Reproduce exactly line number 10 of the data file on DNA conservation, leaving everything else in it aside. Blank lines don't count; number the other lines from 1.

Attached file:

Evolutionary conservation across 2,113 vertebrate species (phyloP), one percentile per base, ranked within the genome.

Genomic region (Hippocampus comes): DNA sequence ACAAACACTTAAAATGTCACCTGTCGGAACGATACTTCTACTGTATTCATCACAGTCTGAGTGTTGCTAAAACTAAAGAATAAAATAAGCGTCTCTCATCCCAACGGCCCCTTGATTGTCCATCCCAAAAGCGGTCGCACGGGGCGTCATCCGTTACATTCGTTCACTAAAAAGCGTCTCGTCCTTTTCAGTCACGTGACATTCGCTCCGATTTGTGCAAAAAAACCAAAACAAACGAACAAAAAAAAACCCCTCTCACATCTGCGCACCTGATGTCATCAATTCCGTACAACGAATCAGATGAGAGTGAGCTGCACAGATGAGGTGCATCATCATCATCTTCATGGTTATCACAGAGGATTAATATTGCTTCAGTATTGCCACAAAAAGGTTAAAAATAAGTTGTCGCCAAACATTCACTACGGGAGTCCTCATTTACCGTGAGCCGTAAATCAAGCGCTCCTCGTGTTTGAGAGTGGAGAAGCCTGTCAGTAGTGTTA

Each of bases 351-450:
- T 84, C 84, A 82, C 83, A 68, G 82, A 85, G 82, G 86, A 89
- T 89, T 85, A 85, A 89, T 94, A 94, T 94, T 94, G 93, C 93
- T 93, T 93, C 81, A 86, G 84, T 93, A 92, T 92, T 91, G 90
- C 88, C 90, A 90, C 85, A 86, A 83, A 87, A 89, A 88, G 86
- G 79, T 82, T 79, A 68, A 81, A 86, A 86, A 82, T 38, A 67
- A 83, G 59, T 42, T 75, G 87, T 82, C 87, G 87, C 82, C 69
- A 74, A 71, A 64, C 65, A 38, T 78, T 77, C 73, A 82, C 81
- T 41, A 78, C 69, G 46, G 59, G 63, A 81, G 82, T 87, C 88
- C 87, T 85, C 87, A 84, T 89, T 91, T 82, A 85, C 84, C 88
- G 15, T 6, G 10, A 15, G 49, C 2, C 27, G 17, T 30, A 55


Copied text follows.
- A 74, A 71, A 64, C 65, A 38, T 78, T 77, C 73, A 82, C 81